The philosophy at the Minnesota Autism Center is one size does not fit all.
April 2 marks World Autism Awareness Day. The entire month is known as National Autism Awareness month and works to spread awareness, promote acceptance and ignite change, according to the Autism Society.
“We spend all day, every day of the year, working with families and children on the autism spectrum,” says Tony Thomann, director of strategy and innovation at the Minnesota Autism Center (MAC). “But National Autism Awareness Month in April is good for people to understand that there are real people dealing with these challenges.”
For families with an autistic child, they’re far from alone. The Centers for Disease Control and Prevention (CDC) estimates that one in 44 children in Minnesota has been diagnosed to be on the autism spectrum disorder (ASD).
MAC, headquartered in Minnetonka with sites around the state, provides support and therapy for individuals diagnosed with ASD. Its programs focus on those from 18 months to 21 years old, where the center works diligently to provide individualized support for children and families. “Our therapy’s goals usually focus on one of two outcomes—preparing a child to be able to go to school and have success or preparing them with independent living skills,” Thomann says.
“Our intake specialist and clinical team will work through an assessment to help determine what the appropriate services are for the family and their child,” Thomann says.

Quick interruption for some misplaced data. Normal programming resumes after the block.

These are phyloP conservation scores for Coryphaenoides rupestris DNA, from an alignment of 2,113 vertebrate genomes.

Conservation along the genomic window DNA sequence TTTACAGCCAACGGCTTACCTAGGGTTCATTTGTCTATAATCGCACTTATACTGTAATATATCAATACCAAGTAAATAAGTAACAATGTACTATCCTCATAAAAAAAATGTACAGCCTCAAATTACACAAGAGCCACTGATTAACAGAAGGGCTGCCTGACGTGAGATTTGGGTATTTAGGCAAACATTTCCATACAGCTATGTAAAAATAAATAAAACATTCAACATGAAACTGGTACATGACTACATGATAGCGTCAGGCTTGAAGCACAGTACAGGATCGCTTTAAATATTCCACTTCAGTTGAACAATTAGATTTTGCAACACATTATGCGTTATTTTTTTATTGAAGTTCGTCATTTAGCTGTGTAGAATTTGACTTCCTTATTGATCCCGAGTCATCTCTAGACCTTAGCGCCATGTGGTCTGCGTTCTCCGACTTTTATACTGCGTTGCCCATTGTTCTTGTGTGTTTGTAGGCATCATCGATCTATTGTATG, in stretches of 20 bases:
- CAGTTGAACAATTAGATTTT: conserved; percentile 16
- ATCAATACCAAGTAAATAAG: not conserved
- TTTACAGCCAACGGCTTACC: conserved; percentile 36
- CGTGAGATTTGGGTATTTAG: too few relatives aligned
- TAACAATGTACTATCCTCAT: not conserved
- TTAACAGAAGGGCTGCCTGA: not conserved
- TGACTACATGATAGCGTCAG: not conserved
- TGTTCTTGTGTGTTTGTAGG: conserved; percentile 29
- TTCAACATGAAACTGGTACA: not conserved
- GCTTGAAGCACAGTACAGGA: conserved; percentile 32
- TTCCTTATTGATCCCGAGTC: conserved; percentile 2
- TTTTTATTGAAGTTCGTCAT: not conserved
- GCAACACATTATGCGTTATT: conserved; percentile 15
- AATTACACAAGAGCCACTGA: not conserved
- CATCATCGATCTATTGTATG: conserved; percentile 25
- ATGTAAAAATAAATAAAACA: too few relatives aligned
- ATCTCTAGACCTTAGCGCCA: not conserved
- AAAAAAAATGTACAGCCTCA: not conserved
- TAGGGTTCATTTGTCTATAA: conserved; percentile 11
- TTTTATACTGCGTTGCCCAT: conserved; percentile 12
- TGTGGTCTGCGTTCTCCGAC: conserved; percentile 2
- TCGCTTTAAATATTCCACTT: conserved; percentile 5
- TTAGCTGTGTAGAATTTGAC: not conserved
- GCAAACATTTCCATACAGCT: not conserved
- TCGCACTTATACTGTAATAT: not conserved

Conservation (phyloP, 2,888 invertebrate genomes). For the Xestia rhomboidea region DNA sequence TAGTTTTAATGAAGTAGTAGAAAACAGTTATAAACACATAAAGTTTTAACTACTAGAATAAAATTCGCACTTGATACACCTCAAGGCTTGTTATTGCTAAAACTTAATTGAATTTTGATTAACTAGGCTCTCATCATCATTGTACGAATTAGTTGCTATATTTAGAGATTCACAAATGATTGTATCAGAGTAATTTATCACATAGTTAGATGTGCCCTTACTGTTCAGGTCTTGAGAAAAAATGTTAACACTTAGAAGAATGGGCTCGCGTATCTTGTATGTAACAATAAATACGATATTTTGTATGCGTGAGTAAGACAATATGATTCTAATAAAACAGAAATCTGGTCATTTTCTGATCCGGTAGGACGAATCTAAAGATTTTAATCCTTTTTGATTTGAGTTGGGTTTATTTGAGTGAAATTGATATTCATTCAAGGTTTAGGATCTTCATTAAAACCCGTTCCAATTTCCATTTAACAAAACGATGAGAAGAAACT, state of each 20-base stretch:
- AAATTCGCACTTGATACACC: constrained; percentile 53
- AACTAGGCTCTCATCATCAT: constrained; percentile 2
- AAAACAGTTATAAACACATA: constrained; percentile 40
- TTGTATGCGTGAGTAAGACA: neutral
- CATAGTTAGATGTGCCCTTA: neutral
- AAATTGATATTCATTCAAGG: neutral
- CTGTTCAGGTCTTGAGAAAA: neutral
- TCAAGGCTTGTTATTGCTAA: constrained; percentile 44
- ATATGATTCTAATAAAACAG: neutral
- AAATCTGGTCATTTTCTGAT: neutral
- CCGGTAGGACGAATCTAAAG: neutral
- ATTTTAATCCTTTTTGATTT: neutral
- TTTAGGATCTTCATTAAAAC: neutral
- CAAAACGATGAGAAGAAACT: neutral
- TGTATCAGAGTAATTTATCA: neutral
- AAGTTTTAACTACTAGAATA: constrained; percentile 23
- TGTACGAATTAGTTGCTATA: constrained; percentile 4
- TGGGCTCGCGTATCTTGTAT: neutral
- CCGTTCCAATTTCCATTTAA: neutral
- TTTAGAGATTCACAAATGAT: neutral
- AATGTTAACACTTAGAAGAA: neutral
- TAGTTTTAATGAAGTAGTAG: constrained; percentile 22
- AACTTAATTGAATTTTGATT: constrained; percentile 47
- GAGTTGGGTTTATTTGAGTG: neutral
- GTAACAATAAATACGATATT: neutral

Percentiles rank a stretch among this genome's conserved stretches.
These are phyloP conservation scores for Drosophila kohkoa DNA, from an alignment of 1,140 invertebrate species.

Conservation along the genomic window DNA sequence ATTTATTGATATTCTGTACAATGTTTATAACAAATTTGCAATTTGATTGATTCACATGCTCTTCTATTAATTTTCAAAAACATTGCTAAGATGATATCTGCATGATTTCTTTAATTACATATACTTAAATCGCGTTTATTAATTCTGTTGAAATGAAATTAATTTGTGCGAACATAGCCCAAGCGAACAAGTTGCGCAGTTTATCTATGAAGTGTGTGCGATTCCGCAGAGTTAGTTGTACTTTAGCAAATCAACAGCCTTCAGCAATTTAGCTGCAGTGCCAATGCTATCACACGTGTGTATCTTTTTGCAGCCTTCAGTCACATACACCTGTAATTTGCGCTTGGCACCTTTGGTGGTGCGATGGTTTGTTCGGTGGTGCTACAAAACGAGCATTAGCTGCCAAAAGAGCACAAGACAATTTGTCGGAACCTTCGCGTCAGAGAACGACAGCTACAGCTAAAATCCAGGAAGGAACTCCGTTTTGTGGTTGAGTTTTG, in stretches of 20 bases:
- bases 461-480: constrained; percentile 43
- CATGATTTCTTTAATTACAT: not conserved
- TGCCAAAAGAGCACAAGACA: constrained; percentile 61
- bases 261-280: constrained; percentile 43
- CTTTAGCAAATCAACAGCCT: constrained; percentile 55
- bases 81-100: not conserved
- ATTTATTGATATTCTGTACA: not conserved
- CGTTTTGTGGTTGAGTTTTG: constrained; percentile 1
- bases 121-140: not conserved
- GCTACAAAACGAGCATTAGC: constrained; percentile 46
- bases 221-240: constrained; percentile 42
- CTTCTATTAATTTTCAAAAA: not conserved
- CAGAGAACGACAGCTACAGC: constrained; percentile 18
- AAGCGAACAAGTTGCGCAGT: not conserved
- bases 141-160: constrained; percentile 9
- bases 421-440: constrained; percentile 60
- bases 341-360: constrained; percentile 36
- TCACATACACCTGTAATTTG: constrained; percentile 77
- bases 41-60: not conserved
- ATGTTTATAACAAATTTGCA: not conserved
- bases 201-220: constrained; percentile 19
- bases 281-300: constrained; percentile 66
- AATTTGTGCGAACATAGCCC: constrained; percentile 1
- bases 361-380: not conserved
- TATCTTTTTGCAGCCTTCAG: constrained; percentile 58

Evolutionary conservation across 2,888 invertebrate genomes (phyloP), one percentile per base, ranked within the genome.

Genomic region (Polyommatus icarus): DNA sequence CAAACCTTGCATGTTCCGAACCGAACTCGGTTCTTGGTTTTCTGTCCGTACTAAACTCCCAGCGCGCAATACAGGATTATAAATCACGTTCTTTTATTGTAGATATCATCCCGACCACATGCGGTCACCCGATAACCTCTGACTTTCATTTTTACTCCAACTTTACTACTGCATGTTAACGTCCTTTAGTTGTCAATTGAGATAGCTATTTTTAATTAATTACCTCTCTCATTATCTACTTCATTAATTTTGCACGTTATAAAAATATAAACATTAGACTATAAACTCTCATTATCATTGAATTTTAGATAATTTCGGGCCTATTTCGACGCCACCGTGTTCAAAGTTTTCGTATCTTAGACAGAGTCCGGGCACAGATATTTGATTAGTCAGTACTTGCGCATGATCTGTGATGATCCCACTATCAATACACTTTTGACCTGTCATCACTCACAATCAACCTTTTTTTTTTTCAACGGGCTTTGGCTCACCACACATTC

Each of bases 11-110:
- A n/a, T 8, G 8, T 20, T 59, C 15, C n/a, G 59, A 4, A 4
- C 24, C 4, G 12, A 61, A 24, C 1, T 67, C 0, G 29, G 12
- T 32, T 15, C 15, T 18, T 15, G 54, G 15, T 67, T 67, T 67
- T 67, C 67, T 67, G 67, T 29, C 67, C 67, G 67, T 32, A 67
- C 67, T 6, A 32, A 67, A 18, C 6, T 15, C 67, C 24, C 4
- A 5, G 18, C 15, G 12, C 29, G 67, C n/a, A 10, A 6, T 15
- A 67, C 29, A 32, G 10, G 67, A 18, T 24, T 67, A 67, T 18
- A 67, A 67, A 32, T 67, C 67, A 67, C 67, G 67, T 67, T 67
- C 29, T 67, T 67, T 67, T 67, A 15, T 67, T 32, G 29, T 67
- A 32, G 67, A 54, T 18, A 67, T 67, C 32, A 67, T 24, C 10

The center offers several therapy options, including occupational therapy, speech therapy and applied behavior analysis, which helps teach everyday life skills, such as using language to express emotion and navigating social situations.
For Angel Thao and her family (husband, Chris; 1-year-old Nivora; and 8-year-old Veyera), MAC has been life changing. “Veyera was medically diagnosed with ASD at 3 years old [and also] Sensory Processing Disorder,” Thao says. “She is still entirely nonverbal [and] utilizes a speech tablet to communicate, and she knows a few sign language gestures.”
Thao’s family has been with MAC for two years, and Veyera engages in several types of therapies, centered around applied behavior analysis and positive behavior interventions and support.
MAC supports youth with ASD and also works with families. “We work to help them understand how autism is impacting their child,” Thomann says. “By [having family members] understand, we put them in a better place to help their child reach their full potential.”
Thomann says that early intervention is key. “While receiving a diagnosis of autism can be scary, knowing early and having a team of people on your side makes a big difference,” he says.
“Without MAC, Veyera would not have met as many milestones today,” Thao says.
“With any individual with special needs, there will be many difficult times and experiences,” Thao says. “But it is also significantly rewarding. Veyera brings so much joy, peace, love and kindness in our lives … And though she may be completely non-verbal, if you listen closely, you can hear her speak through her heart.”